“The challenge was heightened because the group grew beyond the original envisioned size of 20 to 25,” he added. “We needed to go well beyond 25 to have a true cross-section of voices, but it was difficult to develop coherence among three dozen people with strong opinions, especially in only five days.”

Yet the participants were largely positive in their final evaluations, he said, indicating that they had not regretted investing a workweek in wrestling with each other over tough questions, such as the extent to which RJ should be viewed as a social movement, as opposed to simply a set of restorative practices.

Stauffer did not pretend to be neutral on this last point. In his opening remarks to the group, he referred to the U.S. penal reform movement having been “co-opted.” In contrast, he said he hopes RJ continues to grow into a social movement in North America, with the aim of “transforming deep structural conflicts and injustices.” Toward this end, North Americans have much to learn from their international brothers and sisters about “large-scale applications” of RJ, he said.

Agreement on RJ’s core values

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Ali Gohar, executive director of Just Peace Initiatives, and Dan Van Ness with the Center for Justice and Reconciliation with Prison Fellowship International share a humorous moment during the consultation.

For a social movement to be successful, Stauffer told the group, it requires political opportunity, resource mobilization, a framing message, and critical mass (or a “tipping point”).

On the last day, in a final small-group presentation, a participant observed that the 36 attendees had largely agreed during the week on RJ’s core values, but not necessarily on how to practice restorative justice.

This first consultation will be followed next year by a public conference attended by up to 120 people. Next time, Stauffer said, his organizing team will work to create a conference format that moves participants more quickly into discussions on the future of the field, with a view of moving into a research and writing phase in the final year of the project.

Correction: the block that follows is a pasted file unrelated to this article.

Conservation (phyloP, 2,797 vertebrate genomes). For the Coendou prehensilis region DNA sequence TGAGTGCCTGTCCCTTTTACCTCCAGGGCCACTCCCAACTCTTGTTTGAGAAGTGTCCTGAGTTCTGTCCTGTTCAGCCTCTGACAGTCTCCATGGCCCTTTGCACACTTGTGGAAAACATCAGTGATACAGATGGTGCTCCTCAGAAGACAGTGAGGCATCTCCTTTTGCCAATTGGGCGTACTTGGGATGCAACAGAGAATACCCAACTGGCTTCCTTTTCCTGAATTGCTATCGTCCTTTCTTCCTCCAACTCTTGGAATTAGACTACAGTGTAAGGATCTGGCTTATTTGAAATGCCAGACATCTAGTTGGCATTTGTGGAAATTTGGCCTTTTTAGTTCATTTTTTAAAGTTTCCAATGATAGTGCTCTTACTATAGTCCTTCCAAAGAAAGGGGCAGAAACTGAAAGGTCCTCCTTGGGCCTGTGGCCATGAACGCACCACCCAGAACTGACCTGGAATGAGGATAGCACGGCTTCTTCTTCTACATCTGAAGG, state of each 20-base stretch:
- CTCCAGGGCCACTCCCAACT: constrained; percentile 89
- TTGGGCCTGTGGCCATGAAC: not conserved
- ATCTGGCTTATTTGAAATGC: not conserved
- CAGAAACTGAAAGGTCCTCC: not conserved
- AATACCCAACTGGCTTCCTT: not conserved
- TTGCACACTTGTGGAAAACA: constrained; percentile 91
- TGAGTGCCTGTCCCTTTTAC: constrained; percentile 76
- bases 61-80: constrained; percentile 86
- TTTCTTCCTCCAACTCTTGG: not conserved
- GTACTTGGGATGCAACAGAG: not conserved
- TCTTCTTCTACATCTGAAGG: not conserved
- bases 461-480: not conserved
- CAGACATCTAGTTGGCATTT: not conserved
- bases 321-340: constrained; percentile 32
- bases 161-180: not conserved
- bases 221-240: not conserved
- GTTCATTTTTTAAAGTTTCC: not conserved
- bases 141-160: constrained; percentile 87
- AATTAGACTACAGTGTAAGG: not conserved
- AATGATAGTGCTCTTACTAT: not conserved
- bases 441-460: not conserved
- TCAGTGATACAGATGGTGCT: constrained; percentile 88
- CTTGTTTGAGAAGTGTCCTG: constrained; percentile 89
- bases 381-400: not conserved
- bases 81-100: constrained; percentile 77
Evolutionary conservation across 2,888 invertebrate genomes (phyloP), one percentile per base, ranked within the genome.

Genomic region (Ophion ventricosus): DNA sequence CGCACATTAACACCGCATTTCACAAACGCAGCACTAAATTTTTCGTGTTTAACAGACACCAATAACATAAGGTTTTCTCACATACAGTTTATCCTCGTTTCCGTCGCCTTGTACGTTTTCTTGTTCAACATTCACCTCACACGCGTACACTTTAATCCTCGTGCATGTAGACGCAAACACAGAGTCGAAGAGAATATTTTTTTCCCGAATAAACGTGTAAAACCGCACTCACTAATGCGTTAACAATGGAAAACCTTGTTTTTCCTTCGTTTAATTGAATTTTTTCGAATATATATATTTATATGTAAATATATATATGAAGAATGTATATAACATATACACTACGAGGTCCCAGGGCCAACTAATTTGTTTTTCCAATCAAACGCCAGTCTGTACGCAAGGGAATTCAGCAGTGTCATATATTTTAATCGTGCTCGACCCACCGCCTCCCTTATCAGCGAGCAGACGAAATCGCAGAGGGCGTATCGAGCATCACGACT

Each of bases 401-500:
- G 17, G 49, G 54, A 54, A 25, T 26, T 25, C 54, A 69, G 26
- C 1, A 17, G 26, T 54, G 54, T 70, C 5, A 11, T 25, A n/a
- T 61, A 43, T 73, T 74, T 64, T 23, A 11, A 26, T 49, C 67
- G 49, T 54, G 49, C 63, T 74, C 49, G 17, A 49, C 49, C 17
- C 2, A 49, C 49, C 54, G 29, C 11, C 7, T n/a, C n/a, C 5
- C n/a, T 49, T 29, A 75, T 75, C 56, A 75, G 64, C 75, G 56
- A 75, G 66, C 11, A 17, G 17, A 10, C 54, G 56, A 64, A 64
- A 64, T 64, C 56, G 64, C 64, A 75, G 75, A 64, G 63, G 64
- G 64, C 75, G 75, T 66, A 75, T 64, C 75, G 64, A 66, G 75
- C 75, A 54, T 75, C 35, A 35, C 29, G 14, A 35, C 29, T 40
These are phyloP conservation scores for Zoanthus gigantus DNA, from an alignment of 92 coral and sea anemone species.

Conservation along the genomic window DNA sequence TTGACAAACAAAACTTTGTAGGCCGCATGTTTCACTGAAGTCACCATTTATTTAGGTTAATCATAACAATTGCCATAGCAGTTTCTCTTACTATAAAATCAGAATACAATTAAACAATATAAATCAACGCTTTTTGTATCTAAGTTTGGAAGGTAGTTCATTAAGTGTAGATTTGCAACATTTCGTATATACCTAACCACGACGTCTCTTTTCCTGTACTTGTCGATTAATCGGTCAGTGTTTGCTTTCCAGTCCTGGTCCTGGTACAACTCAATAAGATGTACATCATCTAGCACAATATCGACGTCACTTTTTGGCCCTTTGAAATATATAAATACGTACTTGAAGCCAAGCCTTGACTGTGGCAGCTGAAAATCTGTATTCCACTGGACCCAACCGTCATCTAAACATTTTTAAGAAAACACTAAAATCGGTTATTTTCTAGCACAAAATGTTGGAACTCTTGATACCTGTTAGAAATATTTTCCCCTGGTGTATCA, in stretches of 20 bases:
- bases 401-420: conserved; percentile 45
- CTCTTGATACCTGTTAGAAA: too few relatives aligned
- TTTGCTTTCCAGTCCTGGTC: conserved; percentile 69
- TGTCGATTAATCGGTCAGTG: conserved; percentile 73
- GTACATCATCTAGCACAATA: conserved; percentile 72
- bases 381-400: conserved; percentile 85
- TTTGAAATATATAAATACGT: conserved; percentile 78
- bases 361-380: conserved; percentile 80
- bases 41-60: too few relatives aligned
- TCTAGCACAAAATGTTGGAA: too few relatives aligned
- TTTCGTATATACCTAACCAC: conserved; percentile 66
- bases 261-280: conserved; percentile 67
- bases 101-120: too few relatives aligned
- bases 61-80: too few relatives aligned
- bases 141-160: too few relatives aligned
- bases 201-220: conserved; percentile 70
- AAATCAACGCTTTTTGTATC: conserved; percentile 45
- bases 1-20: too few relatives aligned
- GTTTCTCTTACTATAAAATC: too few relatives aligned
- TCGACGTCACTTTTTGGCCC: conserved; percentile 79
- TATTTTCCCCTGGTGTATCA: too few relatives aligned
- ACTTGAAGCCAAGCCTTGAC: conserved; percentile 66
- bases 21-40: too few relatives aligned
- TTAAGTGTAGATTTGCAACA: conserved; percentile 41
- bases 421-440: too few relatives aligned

Participants in the consultation

The 36 participants were:

  1. Aaron Lyons, Fraser Region Community, Justice Initiatives, Canada
  2. Ali Gohar, Just Peace Initiatives, Pakistan
  3. Barb Toews, University of Washington Tacoma / Designing Justice+Designing Spaces, USA
  4. Barry Hart, Center for Justice and Peacebuilding, EMU
  5. Brenda E. Morrison, Centre for Restorative Justice, Simon Fraser University, USA
  6. Carl Stauffer, Center for Justice and Peacebuilding, EMU
  7. Carolyn Boyes-Watson, Center for Restorative Justice, Suffolk University, USA
  8. Catherine Bargen, Restorative Justice Coordinator Crime Prevention and Victim Services Division, Government of British Columbia, Canada
  9. Dan Van Ness, Center for Justice and Reconciliation, Prison Fellowship International, USA

    From left: Fania Davis, Jodie Geddes, Justice Robert Yazzie.
  10. David Anderson Hooker, Center for Justice and Peacebuilding, EMU and Atlanta (Ga.) consultant, USA
  11. Fania Davis, executive director of Restorative Justice for Oakland (Calif.) Youth, USA
  12. Cameron Simmons, youth worker with Restorative Justice for Oakland (Calif.) Youth, USA
  13. Gerry Johnstone, University of Hull, UK
  14. Howard Zehr, Center for Justice and Peacebuilding, EMU
  15. Jeanette Martinez, Circle of Justice LLC, New Mexico, USA